A final note about the language usage is something that was briefly mentioned in class but not discussed: Why did Delany pick the female as the neutral, default term? Considering Le Guin's choice of the opposite and the way we often write, this does appear strange. Likely, Delany wanted to point out how neither term, to us, really is neutral--because if they were, why would we complain about using the female as the baseline? It was startling to read a book written this way, and I often found myself replacing "women" with "men" because I'm used to understanding groups of people in terms of the so-called neutral male status. What's even more intriguing to me is something that we discussed Monday night in my neuroscience class that I'm not sure Delany knew: the baseline sex for humans is indeed female. Human fetuses, until about eight weeks old, have two sets of possible genitalia--one of which ends up disappearing, the other of which grows into either male or female sex organs. At about eight weeks, if the fetus is genetically male, the Y-chromosome sparks the growth of male gonads which release testosterone and prompt the growth male genitalia. If it is genetically female or, for some reason, this testosterone release is never initiated, the fetus will become a female baby--whether or not it should be male based on its genes.

I'm totally with you on the pronoun thing - I think it's really interesting how Delaney screws around with our assumptions and conventions. Who would think of something like that, having the most essential and basic identifier be not gender but sexual attractiveness? Even reading your post, I got confused, so I can only imagine that my head would explode rather quickly if I lived in such a society.

However, that's completely beside the point. I admire Delaney's aim - as you put it, to show how "unnecessarily important gender is to our society" - but I don't think that his removal of gender as an identifier is really realistic. This is (obviously) just my point of view on the matter, and it's always difficult to argue about how characters would act in SF, given how far removed it is from reality, but I'll try. Power is pretty universally essential - we crave it, we envy those who have it, we are always trying to prove to ourselves and to others that we have it as well. Foucault said - and I can't remember whether this is a paraphrase or a direct quote - that power is inevitable. We're always looking, consciously or not, for differences that set us apart as superior - and, as a result, makes others inferior.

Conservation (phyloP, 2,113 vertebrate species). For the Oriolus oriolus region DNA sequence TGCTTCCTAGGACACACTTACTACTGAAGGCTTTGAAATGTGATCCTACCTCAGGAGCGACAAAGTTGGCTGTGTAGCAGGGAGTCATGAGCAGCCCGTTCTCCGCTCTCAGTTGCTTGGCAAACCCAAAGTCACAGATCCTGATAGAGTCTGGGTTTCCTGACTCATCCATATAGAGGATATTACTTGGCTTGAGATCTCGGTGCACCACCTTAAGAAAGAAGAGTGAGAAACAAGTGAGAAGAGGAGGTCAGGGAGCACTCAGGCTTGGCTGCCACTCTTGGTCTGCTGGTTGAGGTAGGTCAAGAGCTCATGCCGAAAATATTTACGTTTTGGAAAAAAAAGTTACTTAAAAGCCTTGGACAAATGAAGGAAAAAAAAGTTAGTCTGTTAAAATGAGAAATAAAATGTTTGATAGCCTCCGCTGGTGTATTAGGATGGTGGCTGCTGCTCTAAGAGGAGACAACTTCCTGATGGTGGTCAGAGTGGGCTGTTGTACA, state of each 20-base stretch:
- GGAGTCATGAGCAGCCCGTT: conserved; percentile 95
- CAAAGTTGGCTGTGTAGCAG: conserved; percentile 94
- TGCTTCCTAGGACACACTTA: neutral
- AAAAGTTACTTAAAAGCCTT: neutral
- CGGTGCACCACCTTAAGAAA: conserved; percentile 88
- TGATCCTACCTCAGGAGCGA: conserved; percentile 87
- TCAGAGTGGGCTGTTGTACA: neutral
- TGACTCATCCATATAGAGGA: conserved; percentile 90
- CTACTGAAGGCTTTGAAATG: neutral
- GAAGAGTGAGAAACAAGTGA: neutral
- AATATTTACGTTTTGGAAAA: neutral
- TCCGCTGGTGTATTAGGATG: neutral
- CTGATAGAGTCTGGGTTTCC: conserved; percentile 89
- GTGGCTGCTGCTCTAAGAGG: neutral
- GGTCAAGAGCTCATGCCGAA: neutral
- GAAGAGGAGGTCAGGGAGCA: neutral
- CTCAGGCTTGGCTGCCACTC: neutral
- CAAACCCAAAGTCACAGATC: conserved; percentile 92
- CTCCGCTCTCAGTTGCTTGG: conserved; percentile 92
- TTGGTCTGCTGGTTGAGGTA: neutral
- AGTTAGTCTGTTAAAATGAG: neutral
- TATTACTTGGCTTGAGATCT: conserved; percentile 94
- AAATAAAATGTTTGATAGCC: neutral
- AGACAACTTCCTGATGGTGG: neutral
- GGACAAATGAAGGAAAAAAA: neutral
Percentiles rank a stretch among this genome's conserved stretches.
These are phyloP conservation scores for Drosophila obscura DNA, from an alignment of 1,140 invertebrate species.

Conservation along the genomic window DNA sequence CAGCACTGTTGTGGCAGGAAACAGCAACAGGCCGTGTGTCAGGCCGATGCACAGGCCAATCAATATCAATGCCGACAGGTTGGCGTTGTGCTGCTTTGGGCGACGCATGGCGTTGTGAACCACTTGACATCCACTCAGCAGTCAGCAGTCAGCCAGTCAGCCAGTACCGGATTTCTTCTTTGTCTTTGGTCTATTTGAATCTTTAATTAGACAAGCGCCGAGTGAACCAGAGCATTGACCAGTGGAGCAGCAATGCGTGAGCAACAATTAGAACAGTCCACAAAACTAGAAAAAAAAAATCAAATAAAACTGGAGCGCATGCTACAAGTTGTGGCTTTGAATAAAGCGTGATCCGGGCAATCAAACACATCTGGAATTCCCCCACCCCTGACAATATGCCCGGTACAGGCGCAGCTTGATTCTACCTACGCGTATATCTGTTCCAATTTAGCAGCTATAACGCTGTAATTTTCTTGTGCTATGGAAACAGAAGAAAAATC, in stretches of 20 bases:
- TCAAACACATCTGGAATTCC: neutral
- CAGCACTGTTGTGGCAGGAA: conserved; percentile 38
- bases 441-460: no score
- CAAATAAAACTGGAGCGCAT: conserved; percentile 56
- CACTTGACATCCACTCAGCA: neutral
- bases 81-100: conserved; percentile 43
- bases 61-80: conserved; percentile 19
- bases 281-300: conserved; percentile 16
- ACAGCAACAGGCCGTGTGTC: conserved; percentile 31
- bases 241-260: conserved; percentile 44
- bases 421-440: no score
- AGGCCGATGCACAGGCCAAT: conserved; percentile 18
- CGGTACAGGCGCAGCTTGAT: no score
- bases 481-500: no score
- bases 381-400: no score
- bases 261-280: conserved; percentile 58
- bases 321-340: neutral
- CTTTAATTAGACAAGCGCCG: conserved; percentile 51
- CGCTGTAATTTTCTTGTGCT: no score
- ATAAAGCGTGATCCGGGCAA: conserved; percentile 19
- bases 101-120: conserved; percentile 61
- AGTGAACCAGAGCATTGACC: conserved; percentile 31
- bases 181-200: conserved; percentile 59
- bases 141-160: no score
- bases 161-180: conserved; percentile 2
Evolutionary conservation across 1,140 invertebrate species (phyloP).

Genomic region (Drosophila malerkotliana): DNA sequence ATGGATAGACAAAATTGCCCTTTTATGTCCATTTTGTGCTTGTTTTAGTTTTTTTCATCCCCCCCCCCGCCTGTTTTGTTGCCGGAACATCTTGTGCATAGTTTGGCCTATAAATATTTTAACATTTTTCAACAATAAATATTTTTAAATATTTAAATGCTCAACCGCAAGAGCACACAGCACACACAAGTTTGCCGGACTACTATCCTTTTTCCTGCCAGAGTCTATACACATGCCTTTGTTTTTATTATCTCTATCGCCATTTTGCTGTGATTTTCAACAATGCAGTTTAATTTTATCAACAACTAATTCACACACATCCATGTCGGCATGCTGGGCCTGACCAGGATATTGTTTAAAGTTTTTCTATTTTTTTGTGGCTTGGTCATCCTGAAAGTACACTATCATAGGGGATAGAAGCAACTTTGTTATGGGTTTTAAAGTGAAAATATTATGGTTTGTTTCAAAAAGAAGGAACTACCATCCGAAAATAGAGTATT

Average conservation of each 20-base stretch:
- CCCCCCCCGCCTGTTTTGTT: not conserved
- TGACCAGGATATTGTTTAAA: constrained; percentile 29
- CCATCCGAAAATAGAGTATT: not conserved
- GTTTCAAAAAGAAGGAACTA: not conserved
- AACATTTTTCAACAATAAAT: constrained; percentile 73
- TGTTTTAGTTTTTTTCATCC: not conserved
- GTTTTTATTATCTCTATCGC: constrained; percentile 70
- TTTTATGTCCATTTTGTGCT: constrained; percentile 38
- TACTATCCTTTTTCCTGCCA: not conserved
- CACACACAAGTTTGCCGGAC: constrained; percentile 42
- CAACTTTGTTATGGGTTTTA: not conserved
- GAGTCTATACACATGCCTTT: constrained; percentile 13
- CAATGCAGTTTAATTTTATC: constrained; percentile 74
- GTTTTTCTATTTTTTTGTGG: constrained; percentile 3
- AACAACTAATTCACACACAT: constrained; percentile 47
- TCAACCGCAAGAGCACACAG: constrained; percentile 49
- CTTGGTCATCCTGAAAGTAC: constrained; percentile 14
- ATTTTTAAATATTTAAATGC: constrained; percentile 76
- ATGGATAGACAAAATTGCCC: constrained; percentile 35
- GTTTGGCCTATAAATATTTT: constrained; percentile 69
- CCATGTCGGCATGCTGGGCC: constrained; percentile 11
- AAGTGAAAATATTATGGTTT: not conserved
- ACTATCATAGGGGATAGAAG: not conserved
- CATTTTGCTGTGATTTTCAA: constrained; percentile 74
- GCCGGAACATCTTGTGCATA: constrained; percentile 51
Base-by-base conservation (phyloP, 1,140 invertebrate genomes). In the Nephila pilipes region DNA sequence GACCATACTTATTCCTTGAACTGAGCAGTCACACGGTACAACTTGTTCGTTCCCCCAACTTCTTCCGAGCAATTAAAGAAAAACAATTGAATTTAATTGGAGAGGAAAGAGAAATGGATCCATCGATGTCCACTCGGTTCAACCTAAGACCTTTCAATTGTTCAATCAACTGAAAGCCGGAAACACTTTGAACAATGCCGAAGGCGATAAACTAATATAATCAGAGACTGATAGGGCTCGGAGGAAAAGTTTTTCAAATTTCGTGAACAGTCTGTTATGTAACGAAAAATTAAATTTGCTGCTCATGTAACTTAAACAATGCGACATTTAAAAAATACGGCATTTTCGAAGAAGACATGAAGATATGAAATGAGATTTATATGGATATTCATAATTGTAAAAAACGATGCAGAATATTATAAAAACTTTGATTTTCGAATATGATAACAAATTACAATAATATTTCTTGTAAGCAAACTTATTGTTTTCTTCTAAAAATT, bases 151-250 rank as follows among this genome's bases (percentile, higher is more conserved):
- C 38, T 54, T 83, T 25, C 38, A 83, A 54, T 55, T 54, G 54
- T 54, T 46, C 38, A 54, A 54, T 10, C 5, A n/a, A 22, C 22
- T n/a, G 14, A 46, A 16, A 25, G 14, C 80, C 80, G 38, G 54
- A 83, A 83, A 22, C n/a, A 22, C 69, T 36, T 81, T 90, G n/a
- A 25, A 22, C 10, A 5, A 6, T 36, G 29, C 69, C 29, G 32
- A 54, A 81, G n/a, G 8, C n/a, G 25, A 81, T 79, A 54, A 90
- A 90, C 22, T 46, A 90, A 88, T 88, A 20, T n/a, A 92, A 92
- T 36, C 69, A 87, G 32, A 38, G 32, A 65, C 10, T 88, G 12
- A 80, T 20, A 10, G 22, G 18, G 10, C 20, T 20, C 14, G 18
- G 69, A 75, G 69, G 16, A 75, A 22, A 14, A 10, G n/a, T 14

Delaney's characters have set aside gender differences - great. There is clearly still difference, as there are two pronouns in use, so there is a vacuum to be filled. Attractiveness is power - perhaps individuals who are referred to as a "he" by many different people would have commonalities in their physical appearance or personalities that would for the basis for a construction of a "he" image, for example. Though I'm all for gender equality, I really think that removing gender norms from society would just leave room for something different, and perhaps worse.

Somebody tell me if they hate this idea - it's something I'd like to discuss and talk out.